Once you’ve finished up your meal (and ice cream from the local creamery) stroll down to Homewood Park, where you can play ball or watch the sunset.

 

Homewood Park

Let us know how your day in Homewood was in the comments below.

 

My Magic City Success: Heidi Elnora

This is the third installment of a three-part series that explores the nature of successful businessmen and women in Birmingham.

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“Pray about [starting a business]. Pray for God’s guidance and diligence.”

Heidi Elnora came to be one of Birmingham’s most well- known bridal gown designers by accident.
Literally.

Soon after she was eliminated from Lifetime’s Project Runway series, Elnora was in a car accident. She was living in Atlanta at the time and moved to Alabama to recover and be close to her mother. While she was here, she met the man who would become her husband.

The couple settled down in Birmingham and a new realm of work opportunity opened up for her. “How can I take what I love to do and make it special for someone else? And what’s more special than a wedding dress?” she said.

Design has always been a passion for the Morris Ave. business owner. As her bridal store, hiedi elnora Atelier, continues to grow, she is driven every day to give the boutique a welcoming atmosphere. “The best part about the job is the brides.” Elnora said. “It’s about how good they feel in their dress, and I want them to feel con dent in what they are wearing.”

While business plans and loans can be intimidating, look for organizations that can assist you in making these rst crucial steps. Elnora used a local business-training organization that helped her get her feet on the ground. “They helped me write my business plan, and I was also able to get my very rst loan at 25,” she said.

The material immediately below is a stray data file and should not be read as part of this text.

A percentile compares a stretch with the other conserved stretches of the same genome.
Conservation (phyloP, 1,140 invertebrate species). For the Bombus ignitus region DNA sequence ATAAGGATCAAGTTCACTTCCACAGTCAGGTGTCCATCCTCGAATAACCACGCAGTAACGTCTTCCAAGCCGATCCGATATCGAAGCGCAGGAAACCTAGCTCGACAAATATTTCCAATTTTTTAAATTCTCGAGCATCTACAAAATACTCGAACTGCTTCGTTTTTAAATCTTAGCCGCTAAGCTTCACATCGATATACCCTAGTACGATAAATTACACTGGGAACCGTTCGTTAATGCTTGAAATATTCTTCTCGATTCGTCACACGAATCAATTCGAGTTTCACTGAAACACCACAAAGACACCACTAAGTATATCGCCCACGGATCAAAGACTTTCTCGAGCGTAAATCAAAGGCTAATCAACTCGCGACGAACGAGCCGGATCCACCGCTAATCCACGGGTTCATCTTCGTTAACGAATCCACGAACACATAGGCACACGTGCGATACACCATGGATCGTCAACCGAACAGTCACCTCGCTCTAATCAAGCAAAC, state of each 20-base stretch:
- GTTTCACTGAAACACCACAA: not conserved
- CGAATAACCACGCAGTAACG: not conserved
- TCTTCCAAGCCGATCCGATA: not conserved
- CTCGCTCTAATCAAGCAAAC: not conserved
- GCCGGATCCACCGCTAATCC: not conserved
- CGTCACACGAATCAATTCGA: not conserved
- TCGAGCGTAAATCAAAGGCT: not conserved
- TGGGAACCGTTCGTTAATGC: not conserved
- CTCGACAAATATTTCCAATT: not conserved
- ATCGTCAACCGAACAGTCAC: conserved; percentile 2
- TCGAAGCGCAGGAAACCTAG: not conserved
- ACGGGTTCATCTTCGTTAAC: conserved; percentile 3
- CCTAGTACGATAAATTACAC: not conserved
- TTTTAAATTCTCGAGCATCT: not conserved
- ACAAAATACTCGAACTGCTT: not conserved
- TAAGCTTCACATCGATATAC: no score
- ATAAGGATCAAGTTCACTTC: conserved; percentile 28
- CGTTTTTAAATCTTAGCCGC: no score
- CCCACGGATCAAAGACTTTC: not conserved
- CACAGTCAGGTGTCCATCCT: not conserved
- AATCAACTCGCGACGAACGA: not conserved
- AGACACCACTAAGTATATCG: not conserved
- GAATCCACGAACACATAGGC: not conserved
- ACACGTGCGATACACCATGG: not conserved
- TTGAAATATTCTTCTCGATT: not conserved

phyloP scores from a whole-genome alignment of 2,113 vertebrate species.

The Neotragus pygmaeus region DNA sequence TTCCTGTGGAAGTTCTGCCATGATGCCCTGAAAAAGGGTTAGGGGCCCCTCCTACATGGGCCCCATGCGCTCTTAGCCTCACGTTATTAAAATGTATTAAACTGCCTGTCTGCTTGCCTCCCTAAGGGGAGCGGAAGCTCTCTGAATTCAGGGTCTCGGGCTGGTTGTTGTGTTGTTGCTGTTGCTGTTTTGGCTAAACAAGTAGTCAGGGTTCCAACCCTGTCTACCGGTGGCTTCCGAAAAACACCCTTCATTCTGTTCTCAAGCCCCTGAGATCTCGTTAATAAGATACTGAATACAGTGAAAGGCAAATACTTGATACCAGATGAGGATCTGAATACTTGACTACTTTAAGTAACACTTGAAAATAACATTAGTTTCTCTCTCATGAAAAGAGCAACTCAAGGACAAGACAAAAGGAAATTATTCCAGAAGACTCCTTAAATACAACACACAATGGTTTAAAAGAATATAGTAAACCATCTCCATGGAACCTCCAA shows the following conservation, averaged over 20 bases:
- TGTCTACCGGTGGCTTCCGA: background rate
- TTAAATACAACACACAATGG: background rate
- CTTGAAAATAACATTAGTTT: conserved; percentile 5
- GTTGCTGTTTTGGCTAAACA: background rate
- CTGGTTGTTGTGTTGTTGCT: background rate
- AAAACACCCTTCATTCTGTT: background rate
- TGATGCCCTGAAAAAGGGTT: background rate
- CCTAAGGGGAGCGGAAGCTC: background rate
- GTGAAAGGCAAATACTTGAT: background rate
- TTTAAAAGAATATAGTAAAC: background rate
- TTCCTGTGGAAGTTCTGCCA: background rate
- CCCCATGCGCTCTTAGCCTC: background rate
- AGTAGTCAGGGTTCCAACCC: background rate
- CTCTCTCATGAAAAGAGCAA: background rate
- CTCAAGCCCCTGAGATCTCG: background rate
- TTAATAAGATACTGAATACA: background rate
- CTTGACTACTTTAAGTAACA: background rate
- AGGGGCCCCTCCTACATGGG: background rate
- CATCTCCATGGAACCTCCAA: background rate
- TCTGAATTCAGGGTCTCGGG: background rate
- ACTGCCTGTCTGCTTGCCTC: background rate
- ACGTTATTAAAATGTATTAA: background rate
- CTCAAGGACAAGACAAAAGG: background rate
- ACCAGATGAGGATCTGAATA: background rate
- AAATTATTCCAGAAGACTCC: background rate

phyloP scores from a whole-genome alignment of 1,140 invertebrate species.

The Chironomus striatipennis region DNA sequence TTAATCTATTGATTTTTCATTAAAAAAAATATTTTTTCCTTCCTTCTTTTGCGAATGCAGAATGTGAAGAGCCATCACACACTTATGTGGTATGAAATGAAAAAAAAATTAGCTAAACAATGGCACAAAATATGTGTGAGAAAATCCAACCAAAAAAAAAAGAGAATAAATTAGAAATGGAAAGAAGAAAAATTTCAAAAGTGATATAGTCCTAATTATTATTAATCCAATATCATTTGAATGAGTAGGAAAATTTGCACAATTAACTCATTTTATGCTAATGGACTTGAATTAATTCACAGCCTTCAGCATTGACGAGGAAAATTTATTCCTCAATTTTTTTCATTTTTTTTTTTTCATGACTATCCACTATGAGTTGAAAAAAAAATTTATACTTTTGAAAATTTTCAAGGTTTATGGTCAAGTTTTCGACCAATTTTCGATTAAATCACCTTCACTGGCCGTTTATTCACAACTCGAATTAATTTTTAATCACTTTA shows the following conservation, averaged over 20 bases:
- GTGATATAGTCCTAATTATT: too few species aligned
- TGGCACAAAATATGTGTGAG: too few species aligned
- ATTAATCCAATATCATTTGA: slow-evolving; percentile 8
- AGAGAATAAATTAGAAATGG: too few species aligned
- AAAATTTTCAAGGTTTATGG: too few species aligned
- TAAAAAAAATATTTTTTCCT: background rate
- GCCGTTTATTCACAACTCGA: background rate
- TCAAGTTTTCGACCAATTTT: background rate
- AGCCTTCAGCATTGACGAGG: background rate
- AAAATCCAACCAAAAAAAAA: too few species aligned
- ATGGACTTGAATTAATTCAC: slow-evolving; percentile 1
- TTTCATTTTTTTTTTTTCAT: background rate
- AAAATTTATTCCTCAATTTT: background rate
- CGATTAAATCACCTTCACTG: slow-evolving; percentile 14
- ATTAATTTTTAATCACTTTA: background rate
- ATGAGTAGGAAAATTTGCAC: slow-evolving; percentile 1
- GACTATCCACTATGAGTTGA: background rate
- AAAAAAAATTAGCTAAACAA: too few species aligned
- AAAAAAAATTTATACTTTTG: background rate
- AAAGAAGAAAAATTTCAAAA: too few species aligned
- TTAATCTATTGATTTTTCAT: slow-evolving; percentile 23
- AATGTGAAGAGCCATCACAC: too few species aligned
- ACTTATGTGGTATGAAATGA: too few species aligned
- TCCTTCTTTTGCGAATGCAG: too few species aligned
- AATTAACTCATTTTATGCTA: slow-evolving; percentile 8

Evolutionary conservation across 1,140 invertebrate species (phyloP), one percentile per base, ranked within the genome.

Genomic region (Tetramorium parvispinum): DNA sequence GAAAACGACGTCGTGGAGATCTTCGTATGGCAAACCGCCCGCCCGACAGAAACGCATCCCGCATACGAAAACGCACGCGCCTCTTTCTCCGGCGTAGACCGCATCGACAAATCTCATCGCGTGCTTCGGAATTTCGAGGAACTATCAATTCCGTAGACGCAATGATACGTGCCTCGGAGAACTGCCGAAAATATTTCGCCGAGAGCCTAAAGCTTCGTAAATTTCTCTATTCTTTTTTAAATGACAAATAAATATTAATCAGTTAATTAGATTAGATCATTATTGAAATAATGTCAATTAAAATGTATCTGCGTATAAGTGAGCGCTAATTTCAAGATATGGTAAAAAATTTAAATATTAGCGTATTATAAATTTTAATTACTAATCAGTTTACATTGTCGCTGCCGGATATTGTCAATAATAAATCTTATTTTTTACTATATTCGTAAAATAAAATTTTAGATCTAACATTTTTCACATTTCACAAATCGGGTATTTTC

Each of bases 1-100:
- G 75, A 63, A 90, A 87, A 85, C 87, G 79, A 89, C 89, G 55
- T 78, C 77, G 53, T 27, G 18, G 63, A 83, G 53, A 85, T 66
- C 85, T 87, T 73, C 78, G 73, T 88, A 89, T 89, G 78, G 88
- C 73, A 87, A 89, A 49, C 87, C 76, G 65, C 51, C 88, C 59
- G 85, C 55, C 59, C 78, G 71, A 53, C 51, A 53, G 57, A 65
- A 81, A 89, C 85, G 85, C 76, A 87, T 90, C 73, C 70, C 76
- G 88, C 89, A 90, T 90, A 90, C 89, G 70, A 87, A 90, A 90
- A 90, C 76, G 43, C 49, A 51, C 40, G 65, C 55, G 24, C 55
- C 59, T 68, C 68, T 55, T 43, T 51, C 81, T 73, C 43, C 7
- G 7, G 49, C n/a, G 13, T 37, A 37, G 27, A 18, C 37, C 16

Eagerness to engage with customers and diligence to create the best product can evolve into incomparable opportunities. With Elnora’s success in the Magic City, she has been involved in numerous projects including starring in her own television show on TLC, Bride by Design. “I loved doing it because I really got to showcase my work,” she said.

Passion can be contagious, especially when you have a celebrated product. In Elnora’s case, her craft’s in uence is not con ned to the borders of the United States. “I’ve had people as far as Dubai y in,” she said.

While business owners are always looking for ways to expand and grow, milestones are convenient points when you can regroup and look ahead to the future. Elnora continues to look to the future, as this year marks the boutique’s 10th anniversary. “We are moving to e-commerce and have just opened up our new 8,000 square-foot shop,” she said. But this expansion will not push away her end goal. “I want to live a happy life. No amount of fame or notoriety will fulfill me.”

My Magic City Success: Will Pearson

This is the first installment of a three-part series that explores the nature of successful businessmen and women in Birmingham.